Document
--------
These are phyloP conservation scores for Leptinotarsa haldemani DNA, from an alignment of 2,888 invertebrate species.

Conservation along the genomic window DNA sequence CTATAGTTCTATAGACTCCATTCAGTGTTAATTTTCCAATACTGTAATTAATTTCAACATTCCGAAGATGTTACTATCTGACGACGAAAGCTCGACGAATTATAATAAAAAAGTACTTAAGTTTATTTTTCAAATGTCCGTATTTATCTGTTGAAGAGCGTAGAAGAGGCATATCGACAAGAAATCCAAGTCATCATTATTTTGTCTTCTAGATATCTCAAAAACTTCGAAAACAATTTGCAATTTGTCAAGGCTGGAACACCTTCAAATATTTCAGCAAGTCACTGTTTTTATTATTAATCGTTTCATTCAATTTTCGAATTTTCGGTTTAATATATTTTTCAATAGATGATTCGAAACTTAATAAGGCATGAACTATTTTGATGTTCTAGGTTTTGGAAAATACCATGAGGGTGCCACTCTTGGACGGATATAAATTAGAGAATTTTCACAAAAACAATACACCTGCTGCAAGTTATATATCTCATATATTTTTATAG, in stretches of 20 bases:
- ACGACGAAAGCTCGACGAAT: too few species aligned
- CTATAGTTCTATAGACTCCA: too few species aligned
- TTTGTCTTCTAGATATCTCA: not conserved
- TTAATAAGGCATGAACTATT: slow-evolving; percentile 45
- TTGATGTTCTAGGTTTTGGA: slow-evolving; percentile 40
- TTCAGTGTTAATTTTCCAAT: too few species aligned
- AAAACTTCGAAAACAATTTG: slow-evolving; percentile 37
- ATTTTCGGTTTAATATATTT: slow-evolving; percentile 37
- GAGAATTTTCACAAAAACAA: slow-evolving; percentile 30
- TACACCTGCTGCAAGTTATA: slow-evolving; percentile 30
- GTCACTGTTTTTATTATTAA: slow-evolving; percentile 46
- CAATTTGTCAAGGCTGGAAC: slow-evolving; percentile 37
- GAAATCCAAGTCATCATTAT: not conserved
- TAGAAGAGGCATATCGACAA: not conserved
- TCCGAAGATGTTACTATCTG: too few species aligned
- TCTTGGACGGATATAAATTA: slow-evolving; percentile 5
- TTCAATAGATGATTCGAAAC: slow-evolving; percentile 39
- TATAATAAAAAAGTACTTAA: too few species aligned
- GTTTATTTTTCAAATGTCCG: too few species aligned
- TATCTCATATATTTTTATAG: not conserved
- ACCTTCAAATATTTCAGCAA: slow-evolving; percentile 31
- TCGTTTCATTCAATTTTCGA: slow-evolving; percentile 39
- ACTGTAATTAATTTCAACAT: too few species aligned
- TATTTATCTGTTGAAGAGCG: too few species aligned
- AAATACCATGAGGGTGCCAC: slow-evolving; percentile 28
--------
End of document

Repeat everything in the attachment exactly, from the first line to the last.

These are phyloP conservation scores for Leptinotarsa haldemani DNA, from an alignment of 2,888 invertebrate species.

Conservation along the genomic window DNA sequence CTATAGTTCTATAGACTCCATTCAGTGTTAATTTTCCAATACTGTAATTAATTTCAACATTCCGAAGATGTTACTATCTGACGACGAAAGCTCGACGAATTATAATAAAAAAGTACTTAAGTTTATTTTTCAAATGTCCGTATTTATCTGTTGAAGAGCGTAGAAGAGGCATATCGACAAGAAATCCAAGTCATCATTATTTTGTCTTCTAGATATCTCAAAAACTTCGAAAACAATTTGCAATTTGTCAAGGCTGGAACACCTTCAAATATTTCAGCAAGTCACTGTTTTTATTATTAATCGTTTCATTCAATTTTCGAATTTTCGGTTTAATATATTTTTCAATAGATGATTCGAAACTTAATAAGGCATGAACTATTTTGATGTTCTAGGTTTTGGAAAATACCATGAGGGTGCCACTCTTGGACGGATATAAATTAGAGAATTTTCACAAAAACAATACACCTGCTGCAAGTTATATATCTCATATATTTTTATAG, in stretches of 20 bases:
- ACGACGAAAGCTCGACGAAT: too few species aligned
- CTATAGTTCTATAGACTCCA: too few species aligned
- TTTGTCTTCTAGATATCTCA: not conserved
- TTAATAAGGCATGAACTATT: slow-evolving; percentile 45
- TTGATGTTCTAGGTTTTGGA: slow-evolving; percentile 40
- TTCAGTGTTAATTTTCCAAT: too few species aligned
- AAAACTTCGAAAACAATTTG: slow-evolving; percentile 37
- ATTTTCGGTTTAATATATTT: slow-evolving; percentile 37
- GAGAATTTTCACAAAAACAA: slow-evolving; percentile 30
- TACACCTGCTGCAAGTTATA: slow-evolving; percentile 30
- GTCACTGTTTTTATTATTAA: slow-evolving; percentile 46
- CAATTTGTCAAGGCTGGAAC: slow-evolving; percentile 37
- GAAATCCAAGTCATCATTAT: not conserved
- TAGAAGAGGCATATCGACAA: not conserved
- TCCGAAGATGTTACTATCTG: too few species aligned
- TCTTGGACGGATATAAATTA: slow-evolving; percentile 5
- TTCAATAGATGATTCGAAAC: slow-evolving; percentile 39
- TATAATAAAAAAGTACTTAA: too few species aligned
- GTTTATTTTTCAAATGTCCG: too few species aligned
- TATCTCATATATTTTTATAG: not conserved
- ACCTTCAAATATTTCAGCAA: slow-evolving; percentile 31
- TCGTTTCATTCAATTTTCGA: slow-evolving; percentile 39
- ACTGTAATTAATTTCAACAT: too few species aligned
- TATTTATCTGTTGAAGAGCG: too few species aligned
- AAATACCATGAGGGTGCCAC: slow-evolving; percentile 28